Ocrevus Treatment and Side Effects: What’s Important to Know

Ocrevus (ocrelizumab) is a newly FDA-approved therapy for multiple sclerosis. It can be used to treat two forms of the disease: relapsing-remitting MS (RRMS) and primary progressive MS (PPMS).

MORE: Ocrevus approval: A quick cheat sheet

As with all medications and therapies, there is a risk of side effects and infections. As Ocrevus is administered via intravenous infusions, this carries certain risks. The healthcare team that oversees the IV infusion will monitor patients for an hour after the procedure, but many side effects could take up to 24 hours to occur. Some of the risks of the IV infusion according to Genentech, the makers of Ocrevus, include:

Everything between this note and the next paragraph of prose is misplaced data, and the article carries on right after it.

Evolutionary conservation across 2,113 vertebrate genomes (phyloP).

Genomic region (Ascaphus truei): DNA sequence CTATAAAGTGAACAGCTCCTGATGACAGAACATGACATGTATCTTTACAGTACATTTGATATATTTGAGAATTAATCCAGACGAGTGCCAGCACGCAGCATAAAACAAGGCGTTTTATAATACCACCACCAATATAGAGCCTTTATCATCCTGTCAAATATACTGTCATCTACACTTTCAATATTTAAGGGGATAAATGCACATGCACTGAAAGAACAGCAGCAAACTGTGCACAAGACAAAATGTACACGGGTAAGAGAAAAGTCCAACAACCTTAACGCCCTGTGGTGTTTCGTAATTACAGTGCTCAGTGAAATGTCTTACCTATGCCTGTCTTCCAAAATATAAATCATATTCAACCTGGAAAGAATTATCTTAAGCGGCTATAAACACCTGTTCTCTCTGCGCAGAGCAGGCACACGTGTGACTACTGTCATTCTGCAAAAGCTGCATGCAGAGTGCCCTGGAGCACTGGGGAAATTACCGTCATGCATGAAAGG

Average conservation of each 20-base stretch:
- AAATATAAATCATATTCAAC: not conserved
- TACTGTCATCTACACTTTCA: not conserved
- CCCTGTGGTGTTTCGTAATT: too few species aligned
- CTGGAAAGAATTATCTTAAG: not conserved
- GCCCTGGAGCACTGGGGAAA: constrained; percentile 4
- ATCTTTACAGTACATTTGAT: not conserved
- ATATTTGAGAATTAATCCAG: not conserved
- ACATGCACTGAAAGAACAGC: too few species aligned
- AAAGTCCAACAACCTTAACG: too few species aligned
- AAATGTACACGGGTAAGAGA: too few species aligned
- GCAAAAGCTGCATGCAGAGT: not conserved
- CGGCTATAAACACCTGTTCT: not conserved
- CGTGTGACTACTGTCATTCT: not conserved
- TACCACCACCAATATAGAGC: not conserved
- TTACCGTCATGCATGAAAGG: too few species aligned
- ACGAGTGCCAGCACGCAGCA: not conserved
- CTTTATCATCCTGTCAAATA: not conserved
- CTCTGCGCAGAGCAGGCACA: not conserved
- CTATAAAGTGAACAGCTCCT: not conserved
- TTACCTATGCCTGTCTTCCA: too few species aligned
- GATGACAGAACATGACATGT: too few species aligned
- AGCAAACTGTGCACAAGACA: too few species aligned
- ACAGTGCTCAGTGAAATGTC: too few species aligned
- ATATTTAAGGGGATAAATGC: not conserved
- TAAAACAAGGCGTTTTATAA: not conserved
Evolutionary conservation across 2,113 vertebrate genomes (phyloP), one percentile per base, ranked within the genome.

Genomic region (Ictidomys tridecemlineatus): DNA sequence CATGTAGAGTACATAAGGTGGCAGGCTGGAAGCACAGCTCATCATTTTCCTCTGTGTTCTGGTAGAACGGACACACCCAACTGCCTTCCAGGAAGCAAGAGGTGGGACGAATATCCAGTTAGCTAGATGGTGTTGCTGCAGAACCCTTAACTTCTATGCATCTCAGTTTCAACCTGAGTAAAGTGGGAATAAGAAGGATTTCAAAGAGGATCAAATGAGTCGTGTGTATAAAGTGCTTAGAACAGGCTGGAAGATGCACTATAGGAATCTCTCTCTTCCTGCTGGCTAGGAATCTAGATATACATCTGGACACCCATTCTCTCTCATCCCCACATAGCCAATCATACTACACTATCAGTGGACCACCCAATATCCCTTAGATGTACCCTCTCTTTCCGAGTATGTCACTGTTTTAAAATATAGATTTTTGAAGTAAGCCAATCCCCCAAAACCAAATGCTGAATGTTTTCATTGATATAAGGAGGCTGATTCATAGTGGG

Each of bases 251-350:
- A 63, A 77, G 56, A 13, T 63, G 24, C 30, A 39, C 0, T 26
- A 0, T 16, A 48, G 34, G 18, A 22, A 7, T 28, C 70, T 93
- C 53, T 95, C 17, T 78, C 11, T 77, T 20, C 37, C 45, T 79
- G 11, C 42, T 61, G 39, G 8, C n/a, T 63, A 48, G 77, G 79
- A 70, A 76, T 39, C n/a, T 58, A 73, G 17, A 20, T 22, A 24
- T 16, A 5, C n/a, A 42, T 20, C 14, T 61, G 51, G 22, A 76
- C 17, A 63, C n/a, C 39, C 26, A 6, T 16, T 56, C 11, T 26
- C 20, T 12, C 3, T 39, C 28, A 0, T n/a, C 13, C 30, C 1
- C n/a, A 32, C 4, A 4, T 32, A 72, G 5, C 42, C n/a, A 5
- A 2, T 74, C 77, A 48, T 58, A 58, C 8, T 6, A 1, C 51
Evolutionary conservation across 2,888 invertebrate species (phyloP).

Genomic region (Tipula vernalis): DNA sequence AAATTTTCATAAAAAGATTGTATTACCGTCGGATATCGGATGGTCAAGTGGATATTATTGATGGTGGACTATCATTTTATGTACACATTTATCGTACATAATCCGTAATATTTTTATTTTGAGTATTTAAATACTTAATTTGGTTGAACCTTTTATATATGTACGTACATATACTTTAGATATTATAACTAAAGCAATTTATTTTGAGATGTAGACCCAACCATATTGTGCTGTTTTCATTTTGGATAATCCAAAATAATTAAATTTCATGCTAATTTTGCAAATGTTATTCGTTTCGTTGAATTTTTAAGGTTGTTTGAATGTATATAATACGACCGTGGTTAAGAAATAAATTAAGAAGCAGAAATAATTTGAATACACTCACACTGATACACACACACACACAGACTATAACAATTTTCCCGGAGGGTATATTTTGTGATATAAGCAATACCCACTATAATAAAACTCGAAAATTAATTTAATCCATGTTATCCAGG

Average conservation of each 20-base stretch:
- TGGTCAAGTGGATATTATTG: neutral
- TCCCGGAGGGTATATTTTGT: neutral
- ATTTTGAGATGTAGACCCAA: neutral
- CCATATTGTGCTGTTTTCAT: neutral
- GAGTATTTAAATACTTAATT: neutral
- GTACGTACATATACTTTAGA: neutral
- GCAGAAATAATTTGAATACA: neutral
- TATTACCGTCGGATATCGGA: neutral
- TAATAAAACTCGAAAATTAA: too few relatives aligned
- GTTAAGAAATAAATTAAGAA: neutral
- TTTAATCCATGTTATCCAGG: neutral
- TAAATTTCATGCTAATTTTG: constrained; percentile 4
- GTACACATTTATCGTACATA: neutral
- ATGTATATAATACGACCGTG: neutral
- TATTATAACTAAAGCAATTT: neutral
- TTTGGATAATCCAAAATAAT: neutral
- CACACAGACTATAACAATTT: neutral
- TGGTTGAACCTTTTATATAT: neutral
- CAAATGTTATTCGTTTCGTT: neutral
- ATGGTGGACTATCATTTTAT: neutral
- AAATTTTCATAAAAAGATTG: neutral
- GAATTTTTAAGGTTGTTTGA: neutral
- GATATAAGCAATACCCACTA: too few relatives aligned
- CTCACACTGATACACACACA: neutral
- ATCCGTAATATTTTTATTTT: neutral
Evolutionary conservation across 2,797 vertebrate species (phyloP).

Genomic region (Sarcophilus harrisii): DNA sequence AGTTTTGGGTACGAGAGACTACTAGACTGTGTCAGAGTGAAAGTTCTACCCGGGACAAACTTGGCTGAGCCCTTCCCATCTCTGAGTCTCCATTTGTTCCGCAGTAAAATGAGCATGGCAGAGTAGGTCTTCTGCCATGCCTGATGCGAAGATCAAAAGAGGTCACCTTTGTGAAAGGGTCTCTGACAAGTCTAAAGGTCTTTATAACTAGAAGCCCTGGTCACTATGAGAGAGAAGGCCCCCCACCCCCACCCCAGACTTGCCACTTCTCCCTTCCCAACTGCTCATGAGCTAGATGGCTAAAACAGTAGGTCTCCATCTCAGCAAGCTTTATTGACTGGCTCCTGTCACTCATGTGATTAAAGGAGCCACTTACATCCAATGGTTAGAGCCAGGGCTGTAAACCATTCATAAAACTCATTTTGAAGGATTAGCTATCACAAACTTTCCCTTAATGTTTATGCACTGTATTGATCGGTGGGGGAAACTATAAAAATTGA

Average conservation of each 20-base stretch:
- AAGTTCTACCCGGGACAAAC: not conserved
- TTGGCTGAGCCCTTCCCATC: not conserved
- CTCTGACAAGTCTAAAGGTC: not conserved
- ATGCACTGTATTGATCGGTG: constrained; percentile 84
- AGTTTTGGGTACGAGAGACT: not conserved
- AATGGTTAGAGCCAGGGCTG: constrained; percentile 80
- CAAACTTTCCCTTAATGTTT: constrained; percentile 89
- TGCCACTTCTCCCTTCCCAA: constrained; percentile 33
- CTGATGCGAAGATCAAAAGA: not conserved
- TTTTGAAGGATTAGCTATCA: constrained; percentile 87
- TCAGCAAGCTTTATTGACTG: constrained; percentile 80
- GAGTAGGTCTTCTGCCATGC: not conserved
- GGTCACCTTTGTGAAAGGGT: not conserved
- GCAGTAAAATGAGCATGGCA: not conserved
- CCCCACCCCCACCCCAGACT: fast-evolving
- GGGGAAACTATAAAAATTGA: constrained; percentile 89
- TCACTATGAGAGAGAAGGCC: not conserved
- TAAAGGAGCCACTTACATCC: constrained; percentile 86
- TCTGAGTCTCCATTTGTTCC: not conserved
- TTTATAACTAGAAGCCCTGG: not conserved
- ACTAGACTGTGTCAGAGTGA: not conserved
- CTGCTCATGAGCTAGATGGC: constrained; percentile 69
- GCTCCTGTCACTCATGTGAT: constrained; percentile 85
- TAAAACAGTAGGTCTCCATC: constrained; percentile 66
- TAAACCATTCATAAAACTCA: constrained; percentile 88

• Rash or Hives
  • Facial Flushing
  • Fatigue or tiredness
  • Trouble breathing or shortness of breath
  • Coughing or wheezing
  • Sore throat
  • Feeling faint or dizzy
  • Nausea
  • Headache
  • Racing heart beat
  • Swelling of the throat

It is not known if Ocrevus is a safe therapy for children to take, and the effects on pregnant women and breast milk have yet to be established.

MORE: Learn more about taking Ocrevus for primary-progressive multiple sclerosis


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